• see when the most important image (“hero image”) or text appears;
  • mark actions in a single-page app.

If you’re now convinced of the usefulness of custom metrics, you may be wondering how to view them. Here’s how to integrate these data into your web performance monitoring tools.

Visualize custom metrics data

In a synthetic monitoring tool

To view these custom metrics in a monitoring tool, you will have to declare them. There are several methods for integrating them into your monitoring tools: in a JavaScript block (as we’ve seen), a JavaScript script, or in HTML with this type of tag:

<img src="hero.jpg" onload="performance.mark('hero image');">

WebPageTest and Dareboost can then collect and visually translate the metrics.

For example, in WebPageTest:


Or in Dareboost :


In a real-user monitoring (RUM) tool

Viewing the selected events in a RUM tool requires that you send the data to the tool. It’s a bit more complex than for a synthetic monitoring tool.

To do this, your best option is a RUM tool that offers a good sampling rate, like Quanta, New Relic, and Pingdom.

If you are interested in an open-source option: BoomerangJS will allow you to collect the data on the browser side; BasicRUM, deployed on your own servers, is useful for storing and viewing the data.

You can also use Google Analytics, which has the advantage of being free, but… you should note that its sampling is not ideal, and although it can be augmented by following these instructions, it will only allow you to produce an estimate, not to get precise results.

Still, let’s look at how you can use Google Analytics to mark and display customised items thanks to user timings.

This operation requires two steps:

  1. Collect the timing of a given event from the browser’s timeline after the page has finished loading:
window.addEventListener('load', () => {
performance.getEntriesByType('mark').forEach( (t) => console.log( t.name, t.startTime ) )

Example output:





  1. Send this figure to the server, in this case of Google Analytics.

Then you just replace the console.log() above with the following line (to be adapted according to the instructions from your RUM provider):

ga('send', {
  hitType: 'timing',
  timingCategory: t.name,
  timingValue: t.startTime

After a certain period of data collection, Google Analytics will allow you to view a curve like the one below so that you can identify the critical periods.


Google Analytics curve over several years,
indicating the time needed for an A/B test to display the page

Other APIs being explored for customising your web performance metrics

During his talk at We Love Speed 2019   (in French), Gilles Dubuc mentioned two other APIs being explored and tested at Wikimedia: Element Timing and Event Timing.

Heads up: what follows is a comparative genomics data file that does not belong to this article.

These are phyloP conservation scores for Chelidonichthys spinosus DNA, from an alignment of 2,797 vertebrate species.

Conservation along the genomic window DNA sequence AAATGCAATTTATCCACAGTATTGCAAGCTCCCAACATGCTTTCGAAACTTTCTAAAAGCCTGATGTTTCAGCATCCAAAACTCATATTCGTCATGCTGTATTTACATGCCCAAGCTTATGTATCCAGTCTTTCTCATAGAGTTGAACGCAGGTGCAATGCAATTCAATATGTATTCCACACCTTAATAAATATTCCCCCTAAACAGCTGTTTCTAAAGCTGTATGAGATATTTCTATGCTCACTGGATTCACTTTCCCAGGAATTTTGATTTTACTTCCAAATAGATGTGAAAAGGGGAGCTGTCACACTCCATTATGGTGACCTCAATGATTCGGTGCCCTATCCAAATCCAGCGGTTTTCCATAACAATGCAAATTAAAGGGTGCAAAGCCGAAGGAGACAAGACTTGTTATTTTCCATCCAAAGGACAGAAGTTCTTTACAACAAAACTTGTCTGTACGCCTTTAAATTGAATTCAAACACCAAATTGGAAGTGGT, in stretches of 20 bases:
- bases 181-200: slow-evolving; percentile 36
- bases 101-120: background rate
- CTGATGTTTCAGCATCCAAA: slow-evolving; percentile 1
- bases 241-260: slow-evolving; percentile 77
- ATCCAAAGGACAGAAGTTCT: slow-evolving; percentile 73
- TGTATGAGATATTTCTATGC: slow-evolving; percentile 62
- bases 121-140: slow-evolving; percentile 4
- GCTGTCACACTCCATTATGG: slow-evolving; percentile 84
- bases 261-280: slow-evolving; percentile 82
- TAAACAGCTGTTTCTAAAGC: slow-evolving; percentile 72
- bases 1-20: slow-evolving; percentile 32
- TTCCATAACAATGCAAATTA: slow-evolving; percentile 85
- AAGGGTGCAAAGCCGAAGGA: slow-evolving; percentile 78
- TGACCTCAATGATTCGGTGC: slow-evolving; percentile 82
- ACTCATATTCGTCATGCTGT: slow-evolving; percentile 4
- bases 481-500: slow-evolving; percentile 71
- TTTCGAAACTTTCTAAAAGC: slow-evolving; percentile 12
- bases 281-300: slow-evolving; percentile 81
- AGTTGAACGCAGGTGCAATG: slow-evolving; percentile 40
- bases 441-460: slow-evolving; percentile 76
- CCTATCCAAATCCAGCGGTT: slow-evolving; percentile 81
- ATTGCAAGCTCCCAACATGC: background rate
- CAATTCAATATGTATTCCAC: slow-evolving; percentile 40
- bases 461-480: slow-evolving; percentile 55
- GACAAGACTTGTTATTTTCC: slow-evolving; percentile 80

Element Timing allows you to assess when a given element appears on the screen.

This API responds to the need to detect when an image is loaded AND displays in the browser, which up to this point has been difficult to do without weighing down the code.

The same is true for text: detecting the moment when a block of text is actually displayed has remained complex and imprecise. It’s easy to know when a font is loaded, if its style enables it to be displayed, and its related elements, but the advent of the Element Timing API will take away all of the guesswork.

Google explains the concept here for images and here for text; the status of the research can be found here.

In practice, in HTML, the code will look like this:

<img src="my_image.jpg" elementtiming="foobar">

And for retrieval in JavaScript:

const observer = new PerformanceObserver((list) => {
  let perfEntries = list.getEntries().forEach(function(entry) {
      // Send the information to analytics, or in this case just log it to console.
      if (entry.identifier === 'foobar') {
        if (entry.renderTime)
          console.log("My image took " + entry.renderTime + " to render!");
          console.log("Rendering time not available. Image took " + entry.loadTime + " to load!");
observer.observe({entryTypes: ['element']});

Event Timing will make it possible to measure the time needed for a user action to be processed by the browser (for example, a click). The project is detailed here by Google and the status of progress can be found here.

So, if you’re interested in improving your loading times and generic metrics don’t allow you to measure exactly what you want, custom metrics are just what you need!

It takes a little effort to implement them, but they are very useful for your business because they allow you to focus on specific elements of a page, whether to mark the start of an event or the duration between two events.

Find out more about the best practices and techniques
to improve the loading speed and user experience of your website:

Download the white paper